Scott Morrison served as Australia’s 30th prime minister from 2018 to 2022. Throughout his administration, he faced criticism over his leadership style and responses to national issues. Now, it’s coming out that he also held a secret form of “shadow government" that most people inside his administration didn’t know about.
Reports have come out saying that Morrison took on additional, secret profiles during his time in office, some even being jointly held. On Monday, Governor-General David Hurley – the Queen’s representative in Australia – confirmed he had signed an “administrative instrument" allowing Morrison to take on the portfolios secretly. So, in addition to being the prime minister, Morrison also took on joint portfolios in health, finance and resources. And, he did this all without being publicly sworn in, instead secretly swearing himself into the roles.
Aside from swearing himself in as resources minister, two of Morrison’s other secret roles in health and finance were revealed in a new book, “Plagued," by Simon Benson and Geoff Chambers. And, according to local news outlets, it wasn’t until last week that the then-Finance Minister, Mathias Cormann, found out that Morrison had jointly held his role.
Australia’s current Prime Minister Anthony Albanese said that he’ll look into the reports of the shared portfolios and seek legal advice about if any of it was even constitutional. Either way, the move draws questions about the unethical centralization of power.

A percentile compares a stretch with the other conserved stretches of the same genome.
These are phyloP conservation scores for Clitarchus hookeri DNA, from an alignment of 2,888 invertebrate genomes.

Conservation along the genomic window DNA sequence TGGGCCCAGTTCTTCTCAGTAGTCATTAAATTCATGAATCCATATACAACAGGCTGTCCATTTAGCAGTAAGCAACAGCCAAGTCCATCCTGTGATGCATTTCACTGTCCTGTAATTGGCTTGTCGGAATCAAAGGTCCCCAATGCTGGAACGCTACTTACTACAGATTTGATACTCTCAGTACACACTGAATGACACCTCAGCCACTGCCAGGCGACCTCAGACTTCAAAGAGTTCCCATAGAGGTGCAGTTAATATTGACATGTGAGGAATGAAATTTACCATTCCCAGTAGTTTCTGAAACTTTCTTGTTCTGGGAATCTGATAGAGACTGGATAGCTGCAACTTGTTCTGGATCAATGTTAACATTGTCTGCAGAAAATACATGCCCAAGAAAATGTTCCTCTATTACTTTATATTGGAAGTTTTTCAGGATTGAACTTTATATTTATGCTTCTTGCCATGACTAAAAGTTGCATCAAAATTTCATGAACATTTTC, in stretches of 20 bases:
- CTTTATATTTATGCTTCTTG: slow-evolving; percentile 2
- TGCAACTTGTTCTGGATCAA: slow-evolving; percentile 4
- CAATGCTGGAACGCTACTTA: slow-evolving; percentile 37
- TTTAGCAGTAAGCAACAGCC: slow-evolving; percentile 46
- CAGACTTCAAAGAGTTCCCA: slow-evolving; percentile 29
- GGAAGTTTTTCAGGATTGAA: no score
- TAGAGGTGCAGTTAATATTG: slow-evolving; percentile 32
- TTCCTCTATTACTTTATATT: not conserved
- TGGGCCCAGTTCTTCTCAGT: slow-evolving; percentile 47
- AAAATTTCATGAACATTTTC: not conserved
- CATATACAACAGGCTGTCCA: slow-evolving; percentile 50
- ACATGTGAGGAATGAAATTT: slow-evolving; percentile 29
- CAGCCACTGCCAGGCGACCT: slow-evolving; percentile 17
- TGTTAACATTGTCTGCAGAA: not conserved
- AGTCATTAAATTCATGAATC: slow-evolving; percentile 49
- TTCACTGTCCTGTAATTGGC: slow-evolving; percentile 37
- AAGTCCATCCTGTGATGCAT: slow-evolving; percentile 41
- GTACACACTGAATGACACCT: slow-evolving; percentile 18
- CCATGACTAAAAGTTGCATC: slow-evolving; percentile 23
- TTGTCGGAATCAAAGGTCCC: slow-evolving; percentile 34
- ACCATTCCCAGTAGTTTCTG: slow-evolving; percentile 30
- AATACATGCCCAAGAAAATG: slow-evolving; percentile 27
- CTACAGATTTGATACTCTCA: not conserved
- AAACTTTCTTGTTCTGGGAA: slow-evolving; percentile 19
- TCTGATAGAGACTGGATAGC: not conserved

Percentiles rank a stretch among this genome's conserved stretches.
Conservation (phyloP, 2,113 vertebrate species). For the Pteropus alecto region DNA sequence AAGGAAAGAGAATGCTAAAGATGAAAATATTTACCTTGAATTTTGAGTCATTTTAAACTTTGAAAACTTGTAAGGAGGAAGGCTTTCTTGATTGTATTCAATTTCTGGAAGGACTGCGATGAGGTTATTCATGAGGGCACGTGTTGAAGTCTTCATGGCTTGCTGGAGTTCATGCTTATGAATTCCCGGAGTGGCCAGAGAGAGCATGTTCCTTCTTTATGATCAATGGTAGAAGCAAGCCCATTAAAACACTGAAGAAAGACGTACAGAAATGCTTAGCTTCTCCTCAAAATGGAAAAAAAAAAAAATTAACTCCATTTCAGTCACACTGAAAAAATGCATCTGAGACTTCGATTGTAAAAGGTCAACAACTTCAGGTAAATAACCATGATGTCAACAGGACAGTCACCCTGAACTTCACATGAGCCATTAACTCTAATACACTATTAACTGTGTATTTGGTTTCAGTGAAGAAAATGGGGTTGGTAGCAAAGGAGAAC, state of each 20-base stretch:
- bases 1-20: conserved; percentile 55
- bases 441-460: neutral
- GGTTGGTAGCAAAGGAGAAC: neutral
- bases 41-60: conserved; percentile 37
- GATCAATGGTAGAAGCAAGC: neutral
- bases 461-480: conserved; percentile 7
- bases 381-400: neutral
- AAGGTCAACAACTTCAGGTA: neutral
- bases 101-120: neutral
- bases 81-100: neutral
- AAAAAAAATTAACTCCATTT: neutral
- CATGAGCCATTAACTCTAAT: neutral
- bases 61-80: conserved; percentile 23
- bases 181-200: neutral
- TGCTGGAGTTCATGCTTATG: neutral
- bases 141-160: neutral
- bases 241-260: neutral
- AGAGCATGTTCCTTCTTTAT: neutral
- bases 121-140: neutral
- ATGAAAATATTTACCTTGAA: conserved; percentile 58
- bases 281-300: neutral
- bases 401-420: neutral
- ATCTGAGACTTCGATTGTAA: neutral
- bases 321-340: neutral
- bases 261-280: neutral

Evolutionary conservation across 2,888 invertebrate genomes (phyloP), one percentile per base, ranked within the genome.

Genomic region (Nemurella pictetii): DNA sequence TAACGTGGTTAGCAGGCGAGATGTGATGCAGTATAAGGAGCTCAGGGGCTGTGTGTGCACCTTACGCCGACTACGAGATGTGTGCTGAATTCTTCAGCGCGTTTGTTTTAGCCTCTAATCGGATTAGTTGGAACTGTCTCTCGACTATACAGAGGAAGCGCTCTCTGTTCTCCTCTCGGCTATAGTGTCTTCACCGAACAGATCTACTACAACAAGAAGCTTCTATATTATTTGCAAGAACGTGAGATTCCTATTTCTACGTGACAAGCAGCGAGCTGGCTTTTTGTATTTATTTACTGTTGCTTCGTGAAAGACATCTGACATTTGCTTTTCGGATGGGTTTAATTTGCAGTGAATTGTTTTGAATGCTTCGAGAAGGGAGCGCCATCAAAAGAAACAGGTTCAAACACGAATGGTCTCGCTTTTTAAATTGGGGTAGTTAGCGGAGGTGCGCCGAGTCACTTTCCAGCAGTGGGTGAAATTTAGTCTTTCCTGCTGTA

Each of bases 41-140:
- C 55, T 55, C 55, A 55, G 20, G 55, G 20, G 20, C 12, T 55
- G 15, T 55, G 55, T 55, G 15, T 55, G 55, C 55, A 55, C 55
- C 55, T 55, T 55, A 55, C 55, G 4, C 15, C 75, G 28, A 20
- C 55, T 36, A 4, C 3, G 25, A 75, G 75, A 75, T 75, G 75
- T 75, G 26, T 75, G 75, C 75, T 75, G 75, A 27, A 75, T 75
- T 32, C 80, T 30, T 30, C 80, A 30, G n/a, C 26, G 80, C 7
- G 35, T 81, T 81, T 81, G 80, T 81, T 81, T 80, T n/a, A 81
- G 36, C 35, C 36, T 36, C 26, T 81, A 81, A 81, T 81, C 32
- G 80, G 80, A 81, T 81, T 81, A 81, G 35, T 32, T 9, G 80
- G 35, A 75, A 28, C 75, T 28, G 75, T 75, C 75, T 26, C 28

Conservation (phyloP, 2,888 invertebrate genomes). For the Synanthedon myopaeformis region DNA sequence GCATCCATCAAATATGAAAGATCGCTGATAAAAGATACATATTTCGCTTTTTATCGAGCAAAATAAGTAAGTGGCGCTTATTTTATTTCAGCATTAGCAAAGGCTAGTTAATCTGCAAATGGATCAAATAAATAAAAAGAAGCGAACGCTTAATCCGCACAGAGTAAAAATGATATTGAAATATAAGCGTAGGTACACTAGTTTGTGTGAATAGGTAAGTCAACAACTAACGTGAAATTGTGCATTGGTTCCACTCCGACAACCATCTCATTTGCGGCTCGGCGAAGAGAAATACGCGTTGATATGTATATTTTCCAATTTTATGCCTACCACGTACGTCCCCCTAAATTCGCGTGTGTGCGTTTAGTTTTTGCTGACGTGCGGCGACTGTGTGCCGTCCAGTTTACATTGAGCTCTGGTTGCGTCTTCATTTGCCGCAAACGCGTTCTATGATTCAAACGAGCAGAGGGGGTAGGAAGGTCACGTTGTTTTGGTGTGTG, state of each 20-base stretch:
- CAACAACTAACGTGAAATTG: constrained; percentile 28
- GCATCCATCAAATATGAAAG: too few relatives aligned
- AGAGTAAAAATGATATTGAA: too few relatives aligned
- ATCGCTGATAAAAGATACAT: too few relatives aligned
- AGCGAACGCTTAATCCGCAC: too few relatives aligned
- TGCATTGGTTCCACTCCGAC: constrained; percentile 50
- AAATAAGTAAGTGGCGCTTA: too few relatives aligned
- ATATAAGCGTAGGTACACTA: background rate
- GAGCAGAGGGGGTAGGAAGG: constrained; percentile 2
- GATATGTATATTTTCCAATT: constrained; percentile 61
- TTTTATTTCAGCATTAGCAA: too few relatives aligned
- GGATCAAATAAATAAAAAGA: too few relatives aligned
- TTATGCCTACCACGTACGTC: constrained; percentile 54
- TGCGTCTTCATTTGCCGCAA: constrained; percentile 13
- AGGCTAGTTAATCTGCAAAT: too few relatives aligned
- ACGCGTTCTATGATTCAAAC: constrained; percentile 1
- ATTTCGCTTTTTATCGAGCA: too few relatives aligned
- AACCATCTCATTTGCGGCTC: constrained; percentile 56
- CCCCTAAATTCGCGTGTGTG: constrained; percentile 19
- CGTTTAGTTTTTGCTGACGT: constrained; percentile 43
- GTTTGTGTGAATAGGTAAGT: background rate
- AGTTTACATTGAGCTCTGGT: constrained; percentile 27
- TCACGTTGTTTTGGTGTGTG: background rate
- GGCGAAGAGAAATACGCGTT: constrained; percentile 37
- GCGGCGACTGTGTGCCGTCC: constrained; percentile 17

“This is the sort of ‘tin pot’ activity that we would ridicule if it was in a non-democratic country," Prime Minister Albanese told reporters on Monday.
So far, Morrison has declined to comment on the reports, only telling Sky News: “I haven’t seen what he [Albanese] has said. Since leaving the job I haven’t engaged in any day-to day-politics."
“It is not uncommon for ministers to be appointed to administer departments other than their portfolio responsibility," said the spokesperson for the governor-general’s secretary, asserting that the appointments were all constitutionally valid.
“To do it secretly in a way the public don’t know about it and your cabinet colleagues don’t know about it is incredible," Former Liberal Prime Minister Malcolm Turnbull said to ABC’s 7:30 Report. “This is sinister stuff," he said. “This is secret government."
“All of this needs to be made clear," said Nationals senator and former minister Bridget McKenzie. “If there were two ministers effectively exercising the same authority within cabinet, who was the senior minister? What if they disagreed? What implications does that have for decisions ministers made and signed off?"